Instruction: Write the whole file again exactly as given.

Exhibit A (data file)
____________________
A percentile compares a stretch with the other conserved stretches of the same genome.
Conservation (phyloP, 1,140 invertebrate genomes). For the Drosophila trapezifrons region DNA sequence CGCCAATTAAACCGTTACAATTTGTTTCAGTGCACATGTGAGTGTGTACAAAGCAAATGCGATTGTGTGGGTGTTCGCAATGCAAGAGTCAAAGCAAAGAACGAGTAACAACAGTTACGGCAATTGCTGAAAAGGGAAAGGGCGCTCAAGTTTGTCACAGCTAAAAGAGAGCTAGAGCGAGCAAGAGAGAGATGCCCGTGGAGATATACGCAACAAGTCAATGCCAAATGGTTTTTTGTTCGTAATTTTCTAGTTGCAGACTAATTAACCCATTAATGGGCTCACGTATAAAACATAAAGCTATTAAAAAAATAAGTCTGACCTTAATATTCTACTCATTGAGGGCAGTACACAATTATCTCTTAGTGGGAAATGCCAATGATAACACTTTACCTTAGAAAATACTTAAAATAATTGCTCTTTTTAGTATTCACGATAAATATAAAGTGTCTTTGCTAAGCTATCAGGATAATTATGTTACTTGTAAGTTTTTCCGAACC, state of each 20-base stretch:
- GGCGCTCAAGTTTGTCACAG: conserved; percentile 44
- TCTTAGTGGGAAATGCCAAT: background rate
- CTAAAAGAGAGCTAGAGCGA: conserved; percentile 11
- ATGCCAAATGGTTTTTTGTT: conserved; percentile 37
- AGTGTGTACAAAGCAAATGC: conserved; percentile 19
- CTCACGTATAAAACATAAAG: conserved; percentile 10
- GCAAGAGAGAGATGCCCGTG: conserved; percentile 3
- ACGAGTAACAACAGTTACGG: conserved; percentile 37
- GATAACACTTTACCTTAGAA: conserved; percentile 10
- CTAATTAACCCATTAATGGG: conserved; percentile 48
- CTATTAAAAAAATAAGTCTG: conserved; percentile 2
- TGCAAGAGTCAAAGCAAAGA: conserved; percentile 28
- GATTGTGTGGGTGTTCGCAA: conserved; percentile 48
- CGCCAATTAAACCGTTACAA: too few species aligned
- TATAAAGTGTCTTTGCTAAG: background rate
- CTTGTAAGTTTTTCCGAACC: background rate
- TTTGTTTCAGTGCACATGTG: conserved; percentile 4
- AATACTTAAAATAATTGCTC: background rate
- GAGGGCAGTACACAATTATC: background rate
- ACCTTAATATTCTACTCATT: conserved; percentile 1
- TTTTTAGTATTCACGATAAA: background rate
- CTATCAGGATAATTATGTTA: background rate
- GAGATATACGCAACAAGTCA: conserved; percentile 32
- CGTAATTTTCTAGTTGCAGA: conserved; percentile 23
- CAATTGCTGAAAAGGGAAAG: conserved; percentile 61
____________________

A percentile compares a stretch with the other conserved stretches of the same genome.
Conservation (phyloP, 1,140 invertebrate genomes). For the Drosophila trapezifrons region DNA sequence CGCCAATTAAACCGTTACAATTTGTTTCAGTGCACATGTGAGTGTGTACAAAGCAAATGCGATTGTGTGGGTGTTCGCAATGCAAGAGTCAAAGCAAAGAACGAGTAACAACAGTTACGGCAATTGCTGAAAAGGGAAAGGGCGCTCAAGTTTGTCACAGCTAAAAGAGAGCTAGAGCGAGCAAGAGAGAGATGCCCGTGGAGATATACGCAACAAGTCAATGCCAAATGGTTTTTTGTTCGTAATTTTCTAGTTGCAGACTAATTAACCCATTAATGGGCTCACGTATAAAACATAAAGCTATTAAAAAAATAAGTCTGACCTTAATATTCTACTCATTGAGGGCAGTACACAATTATCTCTTAGTGGGAAATGCCAATGATAACACTTTACCTTAGAAAATACTTAAAATAATTGCTCTTTTTAGTATTCACGATAAATATAAAGTGTCTTTGCTAAGCTATCAGGATAATTATGTTACTTGTAAGTTTTTCCGAACC, state of each 20-base stretch:
- GGCGCTCAAGTTTGTCACAG: conserved; percentile 44
- TCTTAGTGGGAAATGCCAAT: background rate
- CTAAAAGAGAGCTAGAGCGA: conserved; percentile 11
- ATGCCAAATGGTTTTTTGTT: conserved; percentile 37
- AGTGTGTACAAAGCAAATGC: conserved; percentile 19
- CTCACGTATAAAACATAAAG: conserved; percentile 10
- GCAAGAGAGAGATGCCCGTG: conserved; percentile 3
- ACGAGTAACAACAGTTACGG: conserved; percentile 37
- GATAACACTTTACCTTAGAA: conserved; percentile 10
- CTAATTAACCCATTAATGGG: conserved; percentile 48
- CTATTAAAAAAATAAGTCTG: conserved; percentile 2
- TGCAAGAGTCAAAGCAAAGA: conserved; percentile 28
- GATTGTGTGGGTGTTCGCAA: conserved; percentile 48
- CGCCAATTAAACCGTTACAA: too few species aligned
- TATAAAGTGTCTTTGCTAAG: background rate
- CTTGTAAGTTTTTCCGAACC: background rate
- TTTGTTTCAGTGCACATGTG: conserved; percentile 4
- AATACTTAAAATAATTGCTC: background rate
- GAGGGCAGTACACAATTATC: background rate
- ACCTTAATATTCTACTCATT: conserved; percentile 1
- TTTTTAGTATTCACGATAAA: background rate
- CTATCAGGATAATTATGTTA: background rate
- GAGATATACGCAACAAGTCA: conserved; percentile 32
- CGTAATTTTCTAGTTGCAGA: conserved; percentile 23
- CAATTGCTGAAAAGGGAAAG: conserved; percentile 61